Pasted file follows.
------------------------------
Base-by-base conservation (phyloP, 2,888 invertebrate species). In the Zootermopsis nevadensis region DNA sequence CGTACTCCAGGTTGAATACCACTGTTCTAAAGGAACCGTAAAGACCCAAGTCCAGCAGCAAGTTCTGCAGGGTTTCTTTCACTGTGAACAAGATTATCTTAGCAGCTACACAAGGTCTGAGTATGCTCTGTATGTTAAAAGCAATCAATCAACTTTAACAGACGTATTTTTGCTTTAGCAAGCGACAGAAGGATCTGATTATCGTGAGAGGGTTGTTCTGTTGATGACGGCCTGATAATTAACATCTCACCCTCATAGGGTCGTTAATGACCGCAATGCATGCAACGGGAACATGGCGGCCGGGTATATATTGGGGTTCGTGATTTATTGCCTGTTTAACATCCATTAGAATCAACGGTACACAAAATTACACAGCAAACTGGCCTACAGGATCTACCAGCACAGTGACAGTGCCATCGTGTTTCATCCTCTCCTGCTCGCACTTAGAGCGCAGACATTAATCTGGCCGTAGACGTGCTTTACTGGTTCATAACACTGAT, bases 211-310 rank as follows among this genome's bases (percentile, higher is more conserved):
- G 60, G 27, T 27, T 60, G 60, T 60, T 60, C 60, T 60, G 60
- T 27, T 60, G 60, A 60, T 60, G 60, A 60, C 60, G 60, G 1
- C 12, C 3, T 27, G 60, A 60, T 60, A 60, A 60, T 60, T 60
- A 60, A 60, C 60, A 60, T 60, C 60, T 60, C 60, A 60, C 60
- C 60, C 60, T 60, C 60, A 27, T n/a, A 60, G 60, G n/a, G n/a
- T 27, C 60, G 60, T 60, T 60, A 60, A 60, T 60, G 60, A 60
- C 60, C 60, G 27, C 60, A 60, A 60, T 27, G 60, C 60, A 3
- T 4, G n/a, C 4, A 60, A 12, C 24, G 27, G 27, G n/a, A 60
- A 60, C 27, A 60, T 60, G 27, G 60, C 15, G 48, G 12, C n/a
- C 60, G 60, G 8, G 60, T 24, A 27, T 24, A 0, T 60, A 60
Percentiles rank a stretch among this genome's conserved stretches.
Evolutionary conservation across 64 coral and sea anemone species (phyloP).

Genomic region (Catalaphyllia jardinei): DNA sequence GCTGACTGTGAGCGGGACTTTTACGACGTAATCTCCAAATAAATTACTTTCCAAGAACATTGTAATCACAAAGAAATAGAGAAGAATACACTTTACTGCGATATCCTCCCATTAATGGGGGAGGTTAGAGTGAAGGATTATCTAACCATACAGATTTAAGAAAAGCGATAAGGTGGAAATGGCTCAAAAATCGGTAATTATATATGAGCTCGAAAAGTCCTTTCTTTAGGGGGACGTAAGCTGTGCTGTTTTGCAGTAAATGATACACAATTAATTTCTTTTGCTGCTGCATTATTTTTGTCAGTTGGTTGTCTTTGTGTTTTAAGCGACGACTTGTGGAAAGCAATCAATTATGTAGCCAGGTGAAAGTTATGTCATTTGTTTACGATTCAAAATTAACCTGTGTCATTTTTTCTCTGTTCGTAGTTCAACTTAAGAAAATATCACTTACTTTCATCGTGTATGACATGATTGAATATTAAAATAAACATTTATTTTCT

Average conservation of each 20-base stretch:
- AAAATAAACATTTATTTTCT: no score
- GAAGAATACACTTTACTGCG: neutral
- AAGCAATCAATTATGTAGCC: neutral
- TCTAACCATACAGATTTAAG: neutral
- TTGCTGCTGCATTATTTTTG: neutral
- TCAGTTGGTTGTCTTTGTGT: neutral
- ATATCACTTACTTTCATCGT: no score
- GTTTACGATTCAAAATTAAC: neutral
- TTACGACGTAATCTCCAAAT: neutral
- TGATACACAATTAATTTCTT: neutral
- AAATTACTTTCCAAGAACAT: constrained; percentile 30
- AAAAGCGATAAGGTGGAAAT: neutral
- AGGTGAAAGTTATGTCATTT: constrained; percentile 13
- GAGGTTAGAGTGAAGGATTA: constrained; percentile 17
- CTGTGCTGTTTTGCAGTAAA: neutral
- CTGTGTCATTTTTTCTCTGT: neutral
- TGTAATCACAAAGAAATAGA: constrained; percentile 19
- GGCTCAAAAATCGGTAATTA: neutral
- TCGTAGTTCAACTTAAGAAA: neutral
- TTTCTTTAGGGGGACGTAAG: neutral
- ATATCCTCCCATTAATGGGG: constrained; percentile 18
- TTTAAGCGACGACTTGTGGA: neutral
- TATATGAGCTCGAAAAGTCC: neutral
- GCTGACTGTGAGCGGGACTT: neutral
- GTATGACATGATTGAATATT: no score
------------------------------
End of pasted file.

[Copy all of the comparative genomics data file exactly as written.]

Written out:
Base-by-base conservation (phyloP, 2,888 invertebrate species). In the Zootermopsis nevadensis region DNA sequence CGTACTCCAGGTTGAATACCACTGTTCTAAAGGAACCGTAAAGACCCAAGTCCAGCAGCAAGTTCTGCAGGGTTTCTTTCACTGTGAACAAGATTATCTTAGCAGCTACACAAGGTCTGAGTATGCTCTGTATGTTAAAAGCAATCAATCAACTTTAACAGACGTATTTTTGCTTTAGCAAGCGACAGAAGGATCTGATTATCGTGAGAGGGTTGTTCTGTTGATGACGGCCTGATAATTAACATCTCACCCTCATAGGGTCGTTAATGACCGCAATGCATGCAACGGGAACATGGCGGCCGGGTATATATTGGGGTTCGTGATTTATTGCCTGTTTAACATCCATTAGAATCAACGGTACACAAAATTACACAGCAAACTGGCCTACAGGATCTACCAGCACAGTGACAGTGCCATCGTGTTTCATCCTCTCCTGCTCGCACTTAGAGCGCAGACATTAATCTGGCCGTAGACGTGCTTTACTGGTTCATAACACTGAT, bases 211-310 rank as follows among this genome's bases (percentile, higher is more conserved):
- G 60, G 27, T 27, T 60, G 60, T 60, T 60, C 60, T 60, G 60
- T 27, T 60, G 60, A 60, T 60, G 60, A 60, C 60, G 60, G 1
- C 12, C 3, T 27, G 60, A 60, T 60, A 60, A 60, T 60, T 60
- A 60, A 60, C 60, A 60, T 60, C 60, T 60, C 60, A 60, C 60
- C 60, C 60, T 60, C 60, A 27, T n/a, A 60, G 60, G n/a, G n/a
- T 27, C 60, G 60, T 60, T 60, A 60, A 60, T 60, G 60, A 60
- C 60, C 60, G 27, C 60, A 60, A 60, T 27, G 60, C 60, A 3
- T 4, G n/a, C 4, A 60, A 12, C 24, G 27, G 27, G n/a, A 60
- A 60, C 27, A 60, T 60, G 27, G 60, C 15, G 48, G 12, C n/a
- C 60, G 60, G 8, G 60, T 24, A 27, T 24, A 0, T 60, A 60
Percentiles rank a stretch among this genome's conserved stretches.
Evolutionary conservation across 64 coral and sea anemone species (phyloP).

Genomic region (Catalaphyllia jardinei): DNA sequence GCTGACTGTGAGCGGGACTTTTACGACGTAATCTCCAAATAAATTACTTTCCAAGAACATTGTAATCACAAAGAAATAGAGAAGAATACACTTTACTGCGATATCCTCCCATTAATGGGGGAGGTTAGAGTGAAGGATTATCTAACCATACAGATTTAAGAAAAGCGATAAGGTGGAAATGGCTCAAAAATCGGTAATTATATATGAGCTCGAAAAGTCCTTTCTTTAGGGGGACGTAAGCTGTGCTGTTTTGCAGTAAATGATACACAATTAATTTCTTTTGCTGCTGCATTATTTTTGTCAGTTGGTTGTCTTTGTGTTTTAAGCGACGACTTGTGGAAAGCAATCAATTATGTAGCCAGGTGAAAGTTATGTCATTTGTTTACGATTCAAAATTAACCTGTGTCATTTTTTCTCTGTTCGTAGTTCAACTTAAGAAAATATCACTTACTTTCATCGTGTATGACATGATTGAATATTAAAATAAACATTTATTTTCT

Average conservation of each 20-base stretch:
- AAAATAAACATTTATTTTCT: no score
- GAAGAATACACTTTACTGCG: neutral
- AAGCAATCAATTATGTAGCC: neutral
- TCTAACCATACAGATTTAAG: neutral
- TTGCTGCTGCATTATTTTTG: neutral
- TCAGTTGGTTGTCTTTGTGT: neutral
- ATATCACTTACTTTCATCGT: no score
- GTTTACGATTCAAAATTAAC: neutral
- TTACGACGTAATCTCCAAAT: neutral
- TGATACACAATTAATTTCTT: neutral
- AAATTACTTTCCAAGAACAT: constrained; percentile 30
- AAAAGCGATAAGGTGGAAAT: neutral
- AGGTGAAAGTTATGTCATTT: constrained; percentile 13
- GAGGTTAGAGTGAAGGATTA: constrained; percentile 17
- CTGTGCTGTTTTGCAGTAAA: neutral
- CTGTGTCATTTTTTCTCTGT: neutral
- TGTAATCACAAAGAAATAGA: constrained; percentile 19
- GGCTCAAAAATCGGTAATTA: neutral
- TCGTAGTTCAACTTAAGAAA: neutral
- TTTCTTTAGGGGGACGTAAG: neutral
- ATATCCTCCCATTAATGGGG: constrained; percentile 18
- TTTAAGCGACGACTTGTGGA: neutral
- TATATGAGCTCGAAAAGTCC: neutral
- GCTGACTGTGAGCGGGACTT: neutral
- GTATGACATGATTGAATATT: no score